Dave
 

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... and there is the entirely superfluous arrogant personal opinion again, only illustrating a perceived higher moral.
It's not an opinion, merely an observation. As for higher morals, I am included within the "we"... as SDSU said"we" choose what laws to obey and how to obey them just as "we" ultimately choose whether or not to enforce them. I await your response explaining what part of that observation is flawed. Different ppl with different life experiences tend to have different observations so it would only make sense that you would be able to articulate the difference in yours.
 

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Discussion Starter #9
I K-Swapped my Spyder here in NY. No problem with inspection since I am using an engine and ECU that is newer than my original (2003). I do use a "friendly" inspection shop, but the main thing is that when it is hooked up to the NYS inspection computer through the OBD2 port it passes. Using Hondata ECU. The NYS computer asks if the Spyder is an Acura, but the inspection still processes.

Dave
Congratulations!
Both on the non too simple swap ánd the pass.
Enjoy!!
 

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Discussion Starter #10
Yeah, Spain isn't for me.
Lived in quite a few countries and the bottom line of all adds up to the same. You find something, you leave something.
The crux is that the different components may be more/less important to different people.

The south of Spain is a bit like southern Florida in the sense of being holiday heaven and pensioners winter paradise.
Tourists pay 100-200€/day to be on holiday here. I live here all year :)

Ok, there are some gripes ofcourse and bureaucracy is one, the annual inspection an example and the impeding privatisation is likely to make it just a bit less anal.
This year I will try arrage testing in the adjourning state where it was privatised years ago. Same rules but more about processing quickly, less OCD about the details. Imo the resulting balance is just that bit more common sense.
Will make a nice country trip with overnighter of it with charming company 😎
 

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Discussion Starter #13
This shit is hilarious.
You know whát is hilarious?
Obligatory some 5 to 10% ethanol in the gasoline so it is oxigenated and cleaner burning only for the ethanol to damage the cat making it less effective over time, leading to obligatory premature replacement....

When the Spyder was designed/produced the ethanol in the fuel was just at the horizon.
 

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Ethanol doesn't damage catalytic converters. You can use it on vehicles that run E85. Wrong again!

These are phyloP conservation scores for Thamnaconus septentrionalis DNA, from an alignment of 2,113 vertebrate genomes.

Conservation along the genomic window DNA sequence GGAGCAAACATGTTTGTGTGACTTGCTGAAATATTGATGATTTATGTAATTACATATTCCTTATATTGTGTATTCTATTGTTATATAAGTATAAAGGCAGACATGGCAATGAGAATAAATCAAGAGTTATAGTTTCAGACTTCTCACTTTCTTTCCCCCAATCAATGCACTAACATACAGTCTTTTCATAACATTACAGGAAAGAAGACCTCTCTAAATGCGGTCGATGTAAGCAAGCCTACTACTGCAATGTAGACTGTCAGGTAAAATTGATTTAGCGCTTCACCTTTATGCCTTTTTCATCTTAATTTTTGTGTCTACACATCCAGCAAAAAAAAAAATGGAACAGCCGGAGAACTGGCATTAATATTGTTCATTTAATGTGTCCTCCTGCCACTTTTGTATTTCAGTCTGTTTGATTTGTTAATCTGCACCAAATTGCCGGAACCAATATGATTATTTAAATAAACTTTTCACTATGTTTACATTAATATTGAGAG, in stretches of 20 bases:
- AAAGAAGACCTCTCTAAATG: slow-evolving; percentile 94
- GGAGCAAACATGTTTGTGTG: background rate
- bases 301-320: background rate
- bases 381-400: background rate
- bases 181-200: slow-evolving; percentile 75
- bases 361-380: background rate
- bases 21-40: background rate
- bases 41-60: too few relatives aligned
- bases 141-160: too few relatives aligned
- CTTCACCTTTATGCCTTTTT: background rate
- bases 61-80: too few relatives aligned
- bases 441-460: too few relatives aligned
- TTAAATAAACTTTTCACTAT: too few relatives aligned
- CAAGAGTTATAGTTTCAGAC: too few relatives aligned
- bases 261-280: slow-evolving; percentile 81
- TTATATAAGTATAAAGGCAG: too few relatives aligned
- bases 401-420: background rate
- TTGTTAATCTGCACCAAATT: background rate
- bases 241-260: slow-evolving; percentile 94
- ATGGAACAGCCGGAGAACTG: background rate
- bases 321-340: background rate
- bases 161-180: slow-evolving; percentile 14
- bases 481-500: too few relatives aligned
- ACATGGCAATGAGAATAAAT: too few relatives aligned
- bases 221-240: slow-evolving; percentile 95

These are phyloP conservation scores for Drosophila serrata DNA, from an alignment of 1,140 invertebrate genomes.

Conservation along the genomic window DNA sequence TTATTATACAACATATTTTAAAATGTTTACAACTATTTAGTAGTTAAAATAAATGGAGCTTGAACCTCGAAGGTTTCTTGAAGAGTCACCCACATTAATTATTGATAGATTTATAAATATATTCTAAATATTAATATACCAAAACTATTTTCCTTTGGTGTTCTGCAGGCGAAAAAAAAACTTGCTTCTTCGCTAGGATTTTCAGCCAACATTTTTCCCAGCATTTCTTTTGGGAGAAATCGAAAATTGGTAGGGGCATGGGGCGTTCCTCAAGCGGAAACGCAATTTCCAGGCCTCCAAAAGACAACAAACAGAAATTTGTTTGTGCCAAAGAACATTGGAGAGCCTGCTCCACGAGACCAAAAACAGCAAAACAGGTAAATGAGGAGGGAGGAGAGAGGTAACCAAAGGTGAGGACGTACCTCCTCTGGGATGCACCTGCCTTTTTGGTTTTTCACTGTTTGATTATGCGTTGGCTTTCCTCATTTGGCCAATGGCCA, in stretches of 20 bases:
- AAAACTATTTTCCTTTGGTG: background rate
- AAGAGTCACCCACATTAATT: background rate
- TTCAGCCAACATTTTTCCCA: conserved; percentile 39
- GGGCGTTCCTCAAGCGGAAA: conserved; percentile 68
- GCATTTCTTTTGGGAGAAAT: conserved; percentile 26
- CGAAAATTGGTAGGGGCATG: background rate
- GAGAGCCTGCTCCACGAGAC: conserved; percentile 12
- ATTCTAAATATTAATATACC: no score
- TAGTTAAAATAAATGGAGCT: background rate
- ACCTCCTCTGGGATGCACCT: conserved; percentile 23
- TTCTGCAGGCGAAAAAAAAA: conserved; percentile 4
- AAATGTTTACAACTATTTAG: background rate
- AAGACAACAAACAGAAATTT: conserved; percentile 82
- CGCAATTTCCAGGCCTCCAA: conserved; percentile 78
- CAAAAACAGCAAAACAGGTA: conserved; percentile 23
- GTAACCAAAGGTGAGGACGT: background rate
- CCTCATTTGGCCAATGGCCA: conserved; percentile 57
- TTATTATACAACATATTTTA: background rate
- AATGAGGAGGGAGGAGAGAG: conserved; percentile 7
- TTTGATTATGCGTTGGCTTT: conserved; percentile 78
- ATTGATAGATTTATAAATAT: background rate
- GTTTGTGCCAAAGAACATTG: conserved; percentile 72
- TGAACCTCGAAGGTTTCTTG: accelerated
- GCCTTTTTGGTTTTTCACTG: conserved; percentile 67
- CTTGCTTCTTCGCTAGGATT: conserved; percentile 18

that being said I agree you would be happier with a different car - perhaps a Lotus Elise or something you can leave stock to avoid headaches at inspection time and meet your requirements.
 

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You know whát is hilarious?
Obligatory some 5 to 10% ethanol in the gasoline so it is oxigenated and cleaner burning only for the ethanol to damage the cat making it less effective over time, leading to obligatory premature replacement....

When the Spyder was designed/produced the ethanol in the fuel was just at the horizon.
We have ethanol-free fuel available almost everywhere here.
 

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Your article mostly pertains to damage resulting from oil consumption. Majority of damage caused 'from' ethanol blends is actually from water in fuel since ethanol is so hygroscopic. Considering any FlexFuel vehicle comes with the same cat as a normal vehicle, suggesting a small % ethanol would result in cat damage is simply, incorrect. Main point of that article also was that this damage did not affect the ability of the catalyst to pass the emissions cycle testing, although a reduction in the efficiency was observed as expected. None of this would require a vehicle owner to replace a worn out catalyst.

Both my summer vehicles are highly modified and engine swapped. Confused as to which parts of being an automotive enthusiast I don't get? Obnoxiously loud, toxic belching exhaust? Removal of critical safety features and equipment?

I honestly think you would be happier with a different platform, considering the local regulations are so strict. With perhaps some more tasteful modifications of course.
 

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Discussion Starter #19
We have ethanol-free fuel available almost everywhere here.
Over here in the EU and in the UK we have no info of whether it is in there or not.
E5 means ´up to 5%´
E10 well you get it.
There is nó E0 at the pump.
You need to do your own ´water test´ to be sure. Which I did - ofcourse.
Currently in the area where I live there is óne ´E5´ that has no ethanol. It is marketed as giving extra mileage. Without ethanol, no surprise it does.
 

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You know whát is hilarious?
Obligatory some 5 to 10% ethanol in the gasoline so it is oxigenated and cleaner burning only for the ethanol to damage the cat making it less effective over time, leading to obligatory premature replacement....

When the Spyder was designed/produced the ethanol in the fuel was just at the horizon.
Odd, my spyder has the original main cat still at 166,000 miles using 10% ethanol from the local Shell station. Knock on wood, it is still working properly. When it fails it will get replaced with another cat. IMHO every little bit helps in reducing pollution so I will do my little part.